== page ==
Swimming Lessons


Spring is here, and the warmer weather has many of us thinking or dreaming about the sun, sand, and of course swimming. It’s never too late or too early to get your kids in swimming lessons, but what should you look for?

There are a lot of things to look for when you’re searching for the right swim class. To make sure we didn’t miss anything, we asked a couple of moms with kids in swimming lessons at the Holladay Lion’s Fitness and Recreation Center to help be our guide.

Find a Good Instructor

Swimming lessons at this indoor pool in Holladay are year round, and it’s where we found moms Kathleen Rich and Janette Pace who both have kids in swimming lessons. These moms say one of the most important things to look for is a Good Instructor, someone who knows a lot about swimming and how to teach children.

“I look for instructors who will really help the kids reach their full potential,” says Janette Pace, “someone who can push them a little and get them to do things they didn’t know they could do before in a fun way.”

It’s also a good idea to look for an instructor who is American Red Cross Certified so you know that you’re children are getting safety skills as well as swim instruction.

To find a Good Instructor, stay and observe a class or ask to take part in one so you know what you’re getting.

Look for a Small Class

It’s also important to look for a Small Class. Kathleen Rich says she loves doing swim lessons in January. “No one else is thinking of swimming lessons and the class sizes are smaller. I think that’s really important to look for a small class size.” Pace agrees, “For me, it’s important for them to have one on one interaction with the teacher as much as possible during the class. So I like to look for smaller class sizes.”

Check out the Facility

It’s also important to Check Out the Facility, and make sure it’s right for your child. For smaller kids that could mean finding a facility with zero entry, a pool with a gradual slope from the deck to the water or a pool with a large shallow end.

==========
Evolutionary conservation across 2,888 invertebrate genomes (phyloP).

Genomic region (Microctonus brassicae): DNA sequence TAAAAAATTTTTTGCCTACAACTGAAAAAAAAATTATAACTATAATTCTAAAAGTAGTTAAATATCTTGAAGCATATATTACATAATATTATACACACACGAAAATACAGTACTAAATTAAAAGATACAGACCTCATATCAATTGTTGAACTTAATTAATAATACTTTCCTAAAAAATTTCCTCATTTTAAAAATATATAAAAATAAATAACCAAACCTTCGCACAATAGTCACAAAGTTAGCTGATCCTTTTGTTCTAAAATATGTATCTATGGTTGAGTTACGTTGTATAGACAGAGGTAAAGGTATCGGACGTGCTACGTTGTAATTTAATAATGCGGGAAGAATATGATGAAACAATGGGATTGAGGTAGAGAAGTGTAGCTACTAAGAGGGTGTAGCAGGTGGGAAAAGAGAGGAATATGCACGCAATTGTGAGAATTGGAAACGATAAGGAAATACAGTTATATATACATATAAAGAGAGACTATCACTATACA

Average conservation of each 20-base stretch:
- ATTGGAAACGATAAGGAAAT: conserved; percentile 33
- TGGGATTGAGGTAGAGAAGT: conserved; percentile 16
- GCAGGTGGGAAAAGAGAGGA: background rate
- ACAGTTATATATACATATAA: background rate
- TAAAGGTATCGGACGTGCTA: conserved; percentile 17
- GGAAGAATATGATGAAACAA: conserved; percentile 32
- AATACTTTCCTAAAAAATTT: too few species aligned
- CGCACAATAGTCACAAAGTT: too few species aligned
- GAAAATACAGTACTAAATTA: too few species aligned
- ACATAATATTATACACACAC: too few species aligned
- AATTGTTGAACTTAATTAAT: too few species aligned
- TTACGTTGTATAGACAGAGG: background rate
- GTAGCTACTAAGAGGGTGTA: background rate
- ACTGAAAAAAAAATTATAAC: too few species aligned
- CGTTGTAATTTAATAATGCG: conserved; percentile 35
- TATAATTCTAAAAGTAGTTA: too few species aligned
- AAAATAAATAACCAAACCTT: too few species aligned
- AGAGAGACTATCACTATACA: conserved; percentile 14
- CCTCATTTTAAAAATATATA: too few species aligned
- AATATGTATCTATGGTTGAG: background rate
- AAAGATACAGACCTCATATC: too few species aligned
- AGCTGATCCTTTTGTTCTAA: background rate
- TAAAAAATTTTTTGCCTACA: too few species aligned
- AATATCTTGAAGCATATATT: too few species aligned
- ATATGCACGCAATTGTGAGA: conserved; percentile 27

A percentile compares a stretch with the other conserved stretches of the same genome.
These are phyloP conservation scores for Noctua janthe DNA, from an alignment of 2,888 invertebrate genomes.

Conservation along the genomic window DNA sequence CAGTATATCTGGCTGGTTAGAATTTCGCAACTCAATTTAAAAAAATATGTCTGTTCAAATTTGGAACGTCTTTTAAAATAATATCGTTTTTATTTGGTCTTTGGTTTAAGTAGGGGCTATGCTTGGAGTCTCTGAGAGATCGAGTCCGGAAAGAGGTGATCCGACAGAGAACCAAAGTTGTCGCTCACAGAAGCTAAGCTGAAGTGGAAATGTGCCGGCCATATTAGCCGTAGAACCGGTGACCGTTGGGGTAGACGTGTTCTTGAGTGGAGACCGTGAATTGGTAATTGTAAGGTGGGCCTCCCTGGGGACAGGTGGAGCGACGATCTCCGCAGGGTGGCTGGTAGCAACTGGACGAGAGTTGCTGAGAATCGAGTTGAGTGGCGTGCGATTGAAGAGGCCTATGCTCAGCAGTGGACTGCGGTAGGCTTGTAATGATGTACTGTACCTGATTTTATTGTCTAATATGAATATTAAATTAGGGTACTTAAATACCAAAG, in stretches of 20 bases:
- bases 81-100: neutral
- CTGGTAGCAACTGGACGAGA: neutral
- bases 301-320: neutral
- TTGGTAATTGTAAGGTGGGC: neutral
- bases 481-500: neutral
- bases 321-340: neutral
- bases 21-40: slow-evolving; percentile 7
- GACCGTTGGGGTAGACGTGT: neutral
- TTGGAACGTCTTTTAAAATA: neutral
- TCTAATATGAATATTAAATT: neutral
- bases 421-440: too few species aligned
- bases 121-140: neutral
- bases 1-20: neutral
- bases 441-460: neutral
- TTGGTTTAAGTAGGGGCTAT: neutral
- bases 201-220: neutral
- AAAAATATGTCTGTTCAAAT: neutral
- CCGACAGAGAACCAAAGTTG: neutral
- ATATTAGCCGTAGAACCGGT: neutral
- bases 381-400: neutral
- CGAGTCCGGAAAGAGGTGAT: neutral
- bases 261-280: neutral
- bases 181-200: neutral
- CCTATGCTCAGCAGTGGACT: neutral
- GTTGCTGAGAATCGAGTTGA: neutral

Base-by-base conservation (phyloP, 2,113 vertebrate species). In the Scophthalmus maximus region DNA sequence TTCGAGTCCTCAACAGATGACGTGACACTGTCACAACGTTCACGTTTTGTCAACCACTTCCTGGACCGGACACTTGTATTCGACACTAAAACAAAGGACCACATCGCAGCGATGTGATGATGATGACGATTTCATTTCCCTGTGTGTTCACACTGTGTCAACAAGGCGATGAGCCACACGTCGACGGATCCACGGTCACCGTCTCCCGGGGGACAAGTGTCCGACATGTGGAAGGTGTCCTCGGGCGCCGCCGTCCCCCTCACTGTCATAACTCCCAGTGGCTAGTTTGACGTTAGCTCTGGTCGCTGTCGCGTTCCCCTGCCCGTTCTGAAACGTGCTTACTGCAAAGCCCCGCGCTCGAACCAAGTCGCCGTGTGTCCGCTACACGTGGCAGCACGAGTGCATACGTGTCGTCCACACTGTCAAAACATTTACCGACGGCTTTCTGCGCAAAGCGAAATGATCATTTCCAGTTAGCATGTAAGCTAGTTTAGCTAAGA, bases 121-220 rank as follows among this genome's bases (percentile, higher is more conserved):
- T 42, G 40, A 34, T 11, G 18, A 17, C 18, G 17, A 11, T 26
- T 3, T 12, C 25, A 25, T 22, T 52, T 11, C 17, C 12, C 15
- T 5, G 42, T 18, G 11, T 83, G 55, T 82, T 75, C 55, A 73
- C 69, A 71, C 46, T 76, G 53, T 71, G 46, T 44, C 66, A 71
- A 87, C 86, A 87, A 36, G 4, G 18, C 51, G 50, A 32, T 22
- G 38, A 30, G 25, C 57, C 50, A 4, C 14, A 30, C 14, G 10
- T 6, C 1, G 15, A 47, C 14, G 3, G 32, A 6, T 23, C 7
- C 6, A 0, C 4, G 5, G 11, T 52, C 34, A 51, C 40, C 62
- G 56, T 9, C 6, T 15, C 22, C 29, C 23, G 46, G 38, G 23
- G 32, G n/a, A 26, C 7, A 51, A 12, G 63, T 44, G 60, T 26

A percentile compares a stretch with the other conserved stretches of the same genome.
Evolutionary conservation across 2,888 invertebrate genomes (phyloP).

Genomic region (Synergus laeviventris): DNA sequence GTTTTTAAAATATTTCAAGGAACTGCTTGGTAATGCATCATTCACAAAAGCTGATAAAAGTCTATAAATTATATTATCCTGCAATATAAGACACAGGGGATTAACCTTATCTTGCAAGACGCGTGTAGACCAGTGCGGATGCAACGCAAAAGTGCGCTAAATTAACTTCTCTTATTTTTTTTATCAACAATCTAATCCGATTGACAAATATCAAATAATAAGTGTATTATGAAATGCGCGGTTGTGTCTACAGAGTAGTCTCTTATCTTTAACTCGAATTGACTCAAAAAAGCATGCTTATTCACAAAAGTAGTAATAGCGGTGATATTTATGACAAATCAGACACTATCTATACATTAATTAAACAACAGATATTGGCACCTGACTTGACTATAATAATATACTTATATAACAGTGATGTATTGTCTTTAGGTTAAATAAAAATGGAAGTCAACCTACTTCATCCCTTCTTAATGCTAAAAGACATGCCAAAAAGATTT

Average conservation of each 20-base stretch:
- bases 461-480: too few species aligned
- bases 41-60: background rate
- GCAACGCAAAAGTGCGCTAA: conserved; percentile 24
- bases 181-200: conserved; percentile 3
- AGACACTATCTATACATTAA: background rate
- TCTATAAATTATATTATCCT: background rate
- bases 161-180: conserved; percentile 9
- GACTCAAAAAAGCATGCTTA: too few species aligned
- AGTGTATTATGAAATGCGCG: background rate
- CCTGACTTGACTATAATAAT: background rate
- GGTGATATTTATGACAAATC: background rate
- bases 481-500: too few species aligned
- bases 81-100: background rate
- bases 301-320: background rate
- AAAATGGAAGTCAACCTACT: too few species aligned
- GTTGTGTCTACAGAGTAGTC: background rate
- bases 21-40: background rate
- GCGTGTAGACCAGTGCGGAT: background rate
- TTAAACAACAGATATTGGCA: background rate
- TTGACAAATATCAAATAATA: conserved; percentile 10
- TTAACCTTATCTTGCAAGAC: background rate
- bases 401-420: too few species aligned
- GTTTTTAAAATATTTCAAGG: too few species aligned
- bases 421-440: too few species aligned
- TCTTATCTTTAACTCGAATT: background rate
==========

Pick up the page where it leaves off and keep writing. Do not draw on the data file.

“It’s great for the height of small children where they can stand and be comfortable to be able to learn to swim instead of being taken into a deeper area where they might have more fear,” explains Holladay Lion’s Fitness and Recreation Center pool manager Amber Morgan.

And temperature is also a big thing. “It’s warm in here, so they don’t get cold. That’s a huge thing, because then they’re not crying and wishing they could leave,” says Rich.

Pools vary in temperature, but are usually between 80 and 85 degrees. For babies, it’s best if the pool is a bit warmer. You can ask the facility what the temperature is.

When to Start

The American Association of Pediatrics recommends that parents hold off on formal swimming lessons until after their child’s fourth birthday, when they’re developmentally able to learn the skills needed to stay afloat. You can get your babies in the pool earlier, but focus on water games, swimming readiness skills and safety in and around the pool. For children under 4 years old, look for a parent-tot swim class.

What to Wear

The state requires that little swimmers wear both a swim diaper and a plastic pant over the swim diaper. It’s important to buy the right size of swim diaper for your child. Plastic pants can be bought at most Salt Lake County pools and at other stores, including most grocery stores. If swim class is outside, you may want to look into UV shirts to protect against sunburn.

Other resources

For more information on Salt Lake County Pools and Swim Classes:

http://www.recreation.slco.org/admin/aquatics/aquatics.html

Tips for Healthy Swimming

Keep it Clean: No Crypto

www.slchealth.org/crypto/ph.html


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